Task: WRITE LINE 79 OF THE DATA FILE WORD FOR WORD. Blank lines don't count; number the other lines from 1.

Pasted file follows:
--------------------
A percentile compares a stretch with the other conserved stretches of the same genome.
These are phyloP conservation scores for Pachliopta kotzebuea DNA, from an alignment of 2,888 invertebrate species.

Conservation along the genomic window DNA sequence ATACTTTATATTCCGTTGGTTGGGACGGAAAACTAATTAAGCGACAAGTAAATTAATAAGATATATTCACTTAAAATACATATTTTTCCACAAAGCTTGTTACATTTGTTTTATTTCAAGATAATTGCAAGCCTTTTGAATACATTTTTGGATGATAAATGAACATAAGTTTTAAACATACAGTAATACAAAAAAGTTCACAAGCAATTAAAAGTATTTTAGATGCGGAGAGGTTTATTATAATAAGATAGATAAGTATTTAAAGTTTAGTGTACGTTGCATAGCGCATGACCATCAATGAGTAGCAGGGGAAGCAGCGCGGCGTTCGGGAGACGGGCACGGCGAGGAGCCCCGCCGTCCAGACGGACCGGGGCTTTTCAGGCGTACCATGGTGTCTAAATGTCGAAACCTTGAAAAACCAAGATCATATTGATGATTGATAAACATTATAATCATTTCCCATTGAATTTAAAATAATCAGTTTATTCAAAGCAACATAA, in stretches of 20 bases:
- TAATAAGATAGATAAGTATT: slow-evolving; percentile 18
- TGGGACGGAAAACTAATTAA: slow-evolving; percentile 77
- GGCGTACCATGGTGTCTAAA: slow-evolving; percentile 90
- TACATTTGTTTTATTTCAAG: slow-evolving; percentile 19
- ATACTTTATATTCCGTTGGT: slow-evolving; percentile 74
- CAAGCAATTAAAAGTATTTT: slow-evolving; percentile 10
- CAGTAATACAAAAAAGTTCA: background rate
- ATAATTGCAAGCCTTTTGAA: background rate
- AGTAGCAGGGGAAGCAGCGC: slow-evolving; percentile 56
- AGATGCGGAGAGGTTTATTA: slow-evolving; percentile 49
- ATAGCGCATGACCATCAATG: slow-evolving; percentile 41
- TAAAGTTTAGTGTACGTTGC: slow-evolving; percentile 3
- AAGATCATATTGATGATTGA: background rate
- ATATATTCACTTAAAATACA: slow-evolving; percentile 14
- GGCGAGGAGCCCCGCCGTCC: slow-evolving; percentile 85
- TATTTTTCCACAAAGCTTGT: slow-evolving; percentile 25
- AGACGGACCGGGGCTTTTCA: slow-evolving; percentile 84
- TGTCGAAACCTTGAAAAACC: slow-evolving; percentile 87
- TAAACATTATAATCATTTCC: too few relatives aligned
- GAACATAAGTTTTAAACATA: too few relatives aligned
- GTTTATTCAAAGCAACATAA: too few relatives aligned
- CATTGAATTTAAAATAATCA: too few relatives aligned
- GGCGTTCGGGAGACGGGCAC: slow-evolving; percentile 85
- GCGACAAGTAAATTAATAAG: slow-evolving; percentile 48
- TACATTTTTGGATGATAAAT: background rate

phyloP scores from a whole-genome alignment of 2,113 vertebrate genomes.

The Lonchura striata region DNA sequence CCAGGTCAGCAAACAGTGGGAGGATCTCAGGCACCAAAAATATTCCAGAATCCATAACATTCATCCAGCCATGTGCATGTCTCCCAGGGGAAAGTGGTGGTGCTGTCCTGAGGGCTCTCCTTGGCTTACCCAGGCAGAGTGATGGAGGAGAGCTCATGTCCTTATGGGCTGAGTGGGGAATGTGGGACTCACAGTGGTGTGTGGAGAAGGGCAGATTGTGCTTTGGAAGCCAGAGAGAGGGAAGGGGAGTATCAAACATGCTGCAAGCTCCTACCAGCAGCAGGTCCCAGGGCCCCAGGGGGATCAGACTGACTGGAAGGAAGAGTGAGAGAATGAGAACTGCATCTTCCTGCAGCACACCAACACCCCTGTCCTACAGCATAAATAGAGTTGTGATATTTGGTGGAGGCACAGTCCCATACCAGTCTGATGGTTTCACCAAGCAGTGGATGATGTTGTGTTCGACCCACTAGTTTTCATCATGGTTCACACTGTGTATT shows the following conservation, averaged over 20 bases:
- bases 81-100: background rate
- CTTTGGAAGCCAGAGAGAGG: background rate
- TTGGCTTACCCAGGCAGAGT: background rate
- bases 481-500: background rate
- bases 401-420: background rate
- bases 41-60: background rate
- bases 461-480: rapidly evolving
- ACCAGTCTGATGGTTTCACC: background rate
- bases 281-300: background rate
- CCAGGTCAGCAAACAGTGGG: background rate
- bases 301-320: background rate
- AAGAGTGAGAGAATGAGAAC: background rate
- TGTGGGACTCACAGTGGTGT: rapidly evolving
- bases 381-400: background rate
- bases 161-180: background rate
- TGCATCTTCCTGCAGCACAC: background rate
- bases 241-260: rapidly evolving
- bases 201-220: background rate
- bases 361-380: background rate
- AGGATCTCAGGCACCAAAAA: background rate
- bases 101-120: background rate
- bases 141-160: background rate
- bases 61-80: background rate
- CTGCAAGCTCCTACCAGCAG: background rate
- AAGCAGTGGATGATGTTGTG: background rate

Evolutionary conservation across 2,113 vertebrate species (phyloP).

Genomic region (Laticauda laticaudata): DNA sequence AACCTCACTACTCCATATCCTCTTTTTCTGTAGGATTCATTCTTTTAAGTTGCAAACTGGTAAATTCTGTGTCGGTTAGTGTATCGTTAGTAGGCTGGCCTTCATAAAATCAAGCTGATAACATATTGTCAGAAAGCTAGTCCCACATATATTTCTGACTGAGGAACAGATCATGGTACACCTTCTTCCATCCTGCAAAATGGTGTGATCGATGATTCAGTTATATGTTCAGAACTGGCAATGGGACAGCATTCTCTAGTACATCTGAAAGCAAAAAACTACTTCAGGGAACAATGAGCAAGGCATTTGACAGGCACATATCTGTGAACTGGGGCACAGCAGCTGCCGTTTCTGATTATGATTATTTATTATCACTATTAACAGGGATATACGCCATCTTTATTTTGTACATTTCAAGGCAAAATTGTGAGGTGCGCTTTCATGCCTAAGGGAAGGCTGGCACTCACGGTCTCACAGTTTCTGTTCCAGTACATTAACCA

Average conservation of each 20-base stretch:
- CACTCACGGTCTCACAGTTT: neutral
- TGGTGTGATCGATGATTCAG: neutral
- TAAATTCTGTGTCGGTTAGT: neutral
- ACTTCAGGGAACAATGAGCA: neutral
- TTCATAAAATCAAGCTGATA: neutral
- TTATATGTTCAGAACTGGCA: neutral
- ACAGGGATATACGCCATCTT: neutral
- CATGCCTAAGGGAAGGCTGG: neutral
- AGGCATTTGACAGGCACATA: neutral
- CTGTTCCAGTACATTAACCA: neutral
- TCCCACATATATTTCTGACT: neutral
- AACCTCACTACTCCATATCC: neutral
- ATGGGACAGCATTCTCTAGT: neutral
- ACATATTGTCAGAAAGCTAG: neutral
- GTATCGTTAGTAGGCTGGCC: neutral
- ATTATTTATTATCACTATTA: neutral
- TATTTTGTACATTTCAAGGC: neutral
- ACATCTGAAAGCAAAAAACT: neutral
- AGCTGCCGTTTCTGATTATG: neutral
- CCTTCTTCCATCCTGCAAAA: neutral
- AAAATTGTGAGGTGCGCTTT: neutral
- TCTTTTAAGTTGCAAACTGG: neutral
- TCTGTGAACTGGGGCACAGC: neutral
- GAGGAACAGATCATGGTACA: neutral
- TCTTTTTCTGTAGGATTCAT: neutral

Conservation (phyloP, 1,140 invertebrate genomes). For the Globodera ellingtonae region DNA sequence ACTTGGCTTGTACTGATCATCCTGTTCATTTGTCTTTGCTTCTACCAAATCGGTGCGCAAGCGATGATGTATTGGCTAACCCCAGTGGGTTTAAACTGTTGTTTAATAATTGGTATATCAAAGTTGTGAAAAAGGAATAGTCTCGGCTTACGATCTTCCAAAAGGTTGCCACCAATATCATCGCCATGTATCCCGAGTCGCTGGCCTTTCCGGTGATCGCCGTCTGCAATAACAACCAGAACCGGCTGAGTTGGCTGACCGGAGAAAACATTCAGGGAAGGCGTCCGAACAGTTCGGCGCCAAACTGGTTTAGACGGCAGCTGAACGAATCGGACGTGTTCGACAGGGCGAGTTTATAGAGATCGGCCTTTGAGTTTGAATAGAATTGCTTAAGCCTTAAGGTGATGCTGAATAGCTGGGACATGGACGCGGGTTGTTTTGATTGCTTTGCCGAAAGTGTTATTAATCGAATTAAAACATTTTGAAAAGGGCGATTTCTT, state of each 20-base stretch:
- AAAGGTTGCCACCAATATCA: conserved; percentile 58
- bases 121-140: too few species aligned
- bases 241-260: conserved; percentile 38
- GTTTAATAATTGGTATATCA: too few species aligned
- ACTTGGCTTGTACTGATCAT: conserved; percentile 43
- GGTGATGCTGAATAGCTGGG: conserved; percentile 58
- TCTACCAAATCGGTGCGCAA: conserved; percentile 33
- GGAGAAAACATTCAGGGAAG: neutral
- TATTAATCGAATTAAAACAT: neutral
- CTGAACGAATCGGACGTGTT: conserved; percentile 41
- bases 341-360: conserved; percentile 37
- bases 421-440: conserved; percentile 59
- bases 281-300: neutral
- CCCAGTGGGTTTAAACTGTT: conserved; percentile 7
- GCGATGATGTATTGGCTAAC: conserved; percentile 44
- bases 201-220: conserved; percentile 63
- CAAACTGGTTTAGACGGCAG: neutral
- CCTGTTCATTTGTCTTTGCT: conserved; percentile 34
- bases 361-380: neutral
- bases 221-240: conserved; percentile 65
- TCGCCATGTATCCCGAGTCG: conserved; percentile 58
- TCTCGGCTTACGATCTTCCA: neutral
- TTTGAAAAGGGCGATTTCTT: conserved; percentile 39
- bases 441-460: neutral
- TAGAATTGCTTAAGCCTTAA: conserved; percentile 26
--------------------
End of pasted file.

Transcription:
- AAAATTGTGAGGTGCGCTTT: neutral